Father, Forgive me for my own pretense, and teach me to open up with my brothers and sisters in Christ so that when people look at us they might say, My, how these Christians love one another.

Life Application​

Am I personally contributing to the serious issue of hypocrisy? What steps must I take to address this threat to the very life of Christ in me and through me?

Daily Devotion © 2014, 2022 by Ray Stedman Ministries.
 

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Remembering Past Successes​



David said moreover, The Lord that delivered me out of the paw of the lion, and out of the paw of the bear, he will deliver me out of the hand of this Philistine. And Saul said unto David, Go, and the Lord be with thee. (1 Samuel 17:37)


To be honest, a lot of us are negative thinkers when we find ourselves in challenging situations. But to move past trying times, you have to take your negative thoughts and turn them into positive thoughts.

God wants to take you on a "truth journey" through studying His Word that produces amazing results. It will help you purge your negative thoughts and give you the ability to see the positive in your situation. Being positive is powerful.

And a big part of being positive is simply reminding yourself of your past successes. When David faced the giant Goliath, he remembered the lion and the bear he'd already defeated, and it gave him courage in his current situation.

If you're going through a difficult time right now, let me remind you that this probably isn't the first challenge you've faced. You survived the last one (and probably learned some valuable lessons through it) and you will survive this one too.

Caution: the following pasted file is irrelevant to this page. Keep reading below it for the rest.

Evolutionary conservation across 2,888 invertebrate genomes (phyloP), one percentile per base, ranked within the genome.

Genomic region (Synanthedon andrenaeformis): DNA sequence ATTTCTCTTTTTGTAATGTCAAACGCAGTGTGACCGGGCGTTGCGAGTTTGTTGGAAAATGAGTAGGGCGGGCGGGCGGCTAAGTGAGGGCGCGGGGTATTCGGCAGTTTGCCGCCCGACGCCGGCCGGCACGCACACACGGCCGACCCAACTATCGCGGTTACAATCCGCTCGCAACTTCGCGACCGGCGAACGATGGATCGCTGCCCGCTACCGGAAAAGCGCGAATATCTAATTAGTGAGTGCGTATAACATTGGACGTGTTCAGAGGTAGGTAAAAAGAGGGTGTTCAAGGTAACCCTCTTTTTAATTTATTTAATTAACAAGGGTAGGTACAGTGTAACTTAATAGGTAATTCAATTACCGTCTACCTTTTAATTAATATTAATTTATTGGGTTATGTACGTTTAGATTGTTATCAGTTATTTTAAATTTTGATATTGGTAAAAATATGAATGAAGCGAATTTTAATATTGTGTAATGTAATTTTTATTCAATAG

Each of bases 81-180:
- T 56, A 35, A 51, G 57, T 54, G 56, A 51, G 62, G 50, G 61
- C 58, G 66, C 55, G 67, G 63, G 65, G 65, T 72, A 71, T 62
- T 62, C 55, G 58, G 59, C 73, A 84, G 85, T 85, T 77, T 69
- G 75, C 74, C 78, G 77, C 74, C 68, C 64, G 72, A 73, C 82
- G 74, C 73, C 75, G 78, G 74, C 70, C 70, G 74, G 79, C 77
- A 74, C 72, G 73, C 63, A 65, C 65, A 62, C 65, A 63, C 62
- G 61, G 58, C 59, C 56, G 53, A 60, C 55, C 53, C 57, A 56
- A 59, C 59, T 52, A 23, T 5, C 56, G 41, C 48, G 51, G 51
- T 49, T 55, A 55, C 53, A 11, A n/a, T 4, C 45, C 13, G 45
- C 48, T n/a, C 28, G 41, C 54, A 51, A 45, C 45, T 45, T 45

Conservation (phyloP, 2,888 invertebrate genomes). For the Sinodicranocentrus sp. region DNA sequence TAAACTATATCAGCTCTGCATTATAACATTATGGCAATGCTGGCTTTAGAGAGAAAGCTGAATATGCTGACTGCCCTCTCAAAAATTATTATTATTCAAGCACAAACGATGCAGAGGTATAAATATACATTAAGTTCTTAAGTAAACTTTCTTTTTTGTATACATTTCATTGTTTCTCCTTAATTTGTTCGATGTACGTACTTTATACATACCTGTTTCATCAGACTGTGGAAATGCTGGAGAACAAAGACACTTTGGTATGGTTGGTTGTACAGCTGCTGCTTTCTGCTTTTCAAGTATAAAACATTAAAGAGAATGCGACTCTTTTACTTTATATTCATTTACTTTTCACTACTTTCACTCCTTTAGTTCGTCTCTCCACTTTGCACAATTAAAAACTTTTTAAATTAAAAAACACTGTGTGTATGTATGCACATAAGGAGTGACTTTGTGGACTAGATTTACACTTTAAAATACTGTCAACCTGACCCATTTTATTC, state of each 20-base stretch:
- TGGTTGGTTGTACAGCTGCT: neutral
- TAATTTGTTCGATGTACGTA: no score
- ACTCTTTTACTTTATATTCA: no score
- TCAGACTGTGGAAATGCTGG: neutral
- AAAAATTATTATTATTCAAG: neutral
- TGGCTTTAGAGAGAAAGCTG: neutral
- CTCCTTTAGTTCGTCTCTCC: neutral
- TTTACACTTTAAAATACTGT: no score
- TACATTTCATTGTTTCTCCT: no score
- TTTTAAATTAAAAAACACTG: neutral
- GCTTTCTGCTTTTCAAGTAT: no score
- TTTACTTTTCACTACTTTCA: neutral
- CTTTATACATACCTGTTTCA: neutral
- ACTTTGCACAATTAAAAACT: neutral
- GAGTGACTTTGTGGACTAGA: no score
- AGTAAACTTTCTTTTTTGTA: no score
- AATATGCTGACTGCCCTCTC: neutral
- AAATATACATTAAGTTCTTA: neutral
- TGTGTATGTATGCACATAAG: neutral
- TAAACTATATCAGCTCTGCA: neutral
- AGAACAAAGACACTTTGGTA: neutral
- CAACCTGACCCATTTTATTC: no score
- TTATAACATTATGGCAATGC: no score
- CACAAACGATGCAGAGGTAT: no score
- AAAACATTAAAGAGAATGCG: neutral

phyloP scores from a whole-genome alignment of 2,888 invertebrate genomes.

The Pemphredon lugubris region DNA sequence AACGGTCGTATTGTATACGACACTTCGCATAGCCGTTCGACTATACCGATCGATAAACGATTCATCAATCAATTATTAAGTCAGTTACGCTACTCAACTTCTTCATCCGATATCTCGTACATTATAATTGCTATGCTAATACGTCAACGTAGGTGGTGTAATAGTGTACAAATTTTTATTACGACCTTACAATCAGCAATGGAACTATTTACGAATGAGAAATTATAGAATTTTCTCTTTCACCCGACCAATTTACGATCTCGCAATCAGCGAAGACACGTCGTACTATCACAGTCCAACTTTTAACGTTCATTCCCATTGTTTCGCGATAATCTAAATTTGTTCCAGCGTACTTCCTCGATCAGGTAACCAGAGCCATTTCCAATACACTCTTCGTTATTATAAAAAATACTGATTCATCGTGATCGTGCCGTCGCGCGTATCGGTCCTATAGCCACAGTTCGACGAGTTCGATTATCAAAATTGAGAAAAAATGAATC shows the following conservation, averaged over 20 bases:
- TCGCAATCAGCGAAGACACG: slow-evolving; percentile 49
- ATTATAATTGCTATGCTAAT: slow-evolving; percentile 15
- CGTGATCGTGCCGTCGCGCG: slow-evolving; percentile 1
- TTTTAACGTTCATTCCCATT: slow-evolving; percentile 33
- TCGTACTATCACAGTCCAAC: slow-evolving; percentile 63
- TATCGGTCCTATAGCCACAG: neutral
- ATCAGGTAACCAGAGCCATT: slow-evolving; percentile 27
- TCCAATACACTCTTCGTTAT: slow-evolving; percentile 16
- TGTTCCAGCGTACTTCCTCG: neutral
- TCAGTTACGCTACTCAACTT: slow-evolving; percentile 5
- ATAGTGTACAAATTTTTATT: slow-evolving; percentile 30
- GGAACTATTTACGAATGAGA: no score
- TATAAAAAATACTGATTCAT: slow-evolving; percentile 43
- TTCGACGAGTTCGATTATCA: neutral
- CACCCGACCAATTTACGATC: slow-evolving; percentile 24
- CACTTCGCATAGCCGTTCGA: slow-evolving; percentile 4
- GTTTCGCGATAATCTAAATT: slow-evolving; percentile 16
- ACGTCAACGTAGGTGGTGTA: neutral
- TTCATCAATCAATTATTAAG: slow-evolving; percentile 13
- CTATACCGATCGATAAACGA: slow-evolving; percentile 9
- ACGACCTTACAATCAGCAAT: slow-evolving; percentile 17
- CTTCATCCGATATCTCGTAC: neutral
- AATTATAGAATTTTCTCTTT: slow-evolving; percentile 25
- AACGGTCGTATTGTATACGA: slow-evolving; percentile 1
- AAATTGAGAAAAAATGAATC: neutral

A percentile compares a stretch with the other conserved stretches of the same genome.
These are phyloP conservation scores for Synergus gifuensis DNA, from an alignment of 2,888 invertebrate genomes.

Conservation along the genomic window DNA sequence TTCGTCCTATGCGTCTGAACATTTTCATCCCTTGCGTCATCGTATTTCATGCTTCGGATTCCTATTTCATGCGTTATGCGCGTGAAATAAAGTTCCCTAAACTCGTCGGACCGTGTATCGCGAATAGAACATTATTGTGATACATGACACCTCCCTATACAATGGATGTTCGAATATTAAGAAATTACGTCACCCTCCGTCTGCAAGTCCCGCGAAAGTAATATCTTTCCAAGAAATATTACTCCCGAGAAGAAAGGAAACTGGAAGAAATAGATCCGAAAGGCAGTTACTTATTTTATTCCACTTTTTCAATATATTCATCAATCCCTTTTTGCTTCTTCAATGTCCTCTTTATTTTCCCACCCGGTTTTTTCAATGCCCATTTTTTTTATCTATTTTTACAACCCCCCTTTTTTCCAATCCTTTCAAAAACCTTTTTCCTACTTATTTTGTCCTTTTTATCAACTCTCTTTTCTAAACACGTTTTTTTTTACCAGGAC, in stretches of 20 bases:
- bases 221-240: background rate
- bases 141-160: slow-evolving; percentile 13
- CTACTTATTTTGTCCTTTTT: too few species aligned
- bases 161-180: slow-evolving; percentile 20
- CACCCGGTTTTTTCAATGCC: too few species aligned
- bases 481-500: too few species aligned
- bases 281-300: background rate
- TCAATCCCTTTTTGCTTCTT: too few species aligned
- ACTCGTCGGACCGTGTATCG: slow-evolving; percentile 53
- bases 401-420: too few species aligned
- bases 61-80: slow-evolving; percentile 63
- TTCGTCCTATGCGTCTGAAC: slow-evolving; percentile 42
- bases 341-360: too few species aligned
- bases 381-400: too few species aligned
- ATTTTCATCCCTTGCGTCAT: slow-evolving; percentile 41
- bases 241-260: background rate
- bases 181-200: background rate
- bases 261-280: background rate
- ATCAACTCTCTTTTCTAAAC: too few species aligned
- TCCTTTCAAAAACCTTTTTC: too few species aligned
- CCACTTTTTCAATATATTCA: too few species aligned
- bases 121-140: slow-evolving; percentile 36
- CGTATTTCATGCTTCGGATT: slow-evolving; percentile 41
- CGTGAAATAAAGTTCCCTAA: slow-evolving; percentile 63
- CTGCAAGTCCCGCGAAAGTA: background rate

Like David, remember your past successes. Then go to the Word and see what God says. Better days are on their way. God promises it!

Prayer Starter:
God, sometimes the situation in front of me seems impossible, but You have brought me through difficult times in the past, and I know You can do it again. Help me to remember past successes and to think positively about my present situation.


Promises for Your Everyday Life - Joyce Meyer
 

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Trust God​



Lean on, trust in, and be confident in the Lord with all your heart and mind and do not rely on your own insight or understanding.
—PROVERBS 3:5

The secret things belong unto the Lord our God, but the things which are revealed belong to us and to our children forever, that we may do all of the words of this law.
—DEUTERONOMY 29:29


I have heard many people say that reading the Bible is confusing. They say, “I have tried to read the Bible, but I don’t understand what God is saying, and I end up feeling frustrated and confused.”

In seeking God’s guidance regarding this situation, I sensed Him saying, People keep trying to figure out everything. Tell them to stop trying to reason and explain everything. As the above verses point out, we cannot always rely on our understanding. There are some things that we are not meant to know or understand.

Moses understood this concept, and he explained to the children of Israel that there are “secret things” known only to God. He pointed out that when God revealed His will—making things clear—those were the words they should obey.

It really is that simple. Like the psalmist, we can say, “Give me understanding, that I may keep Your law; yes, I will observe it with my whole heart (Psalm 119:34). We must ask God to show us what to do, and then we must not question it when He reveals it to us.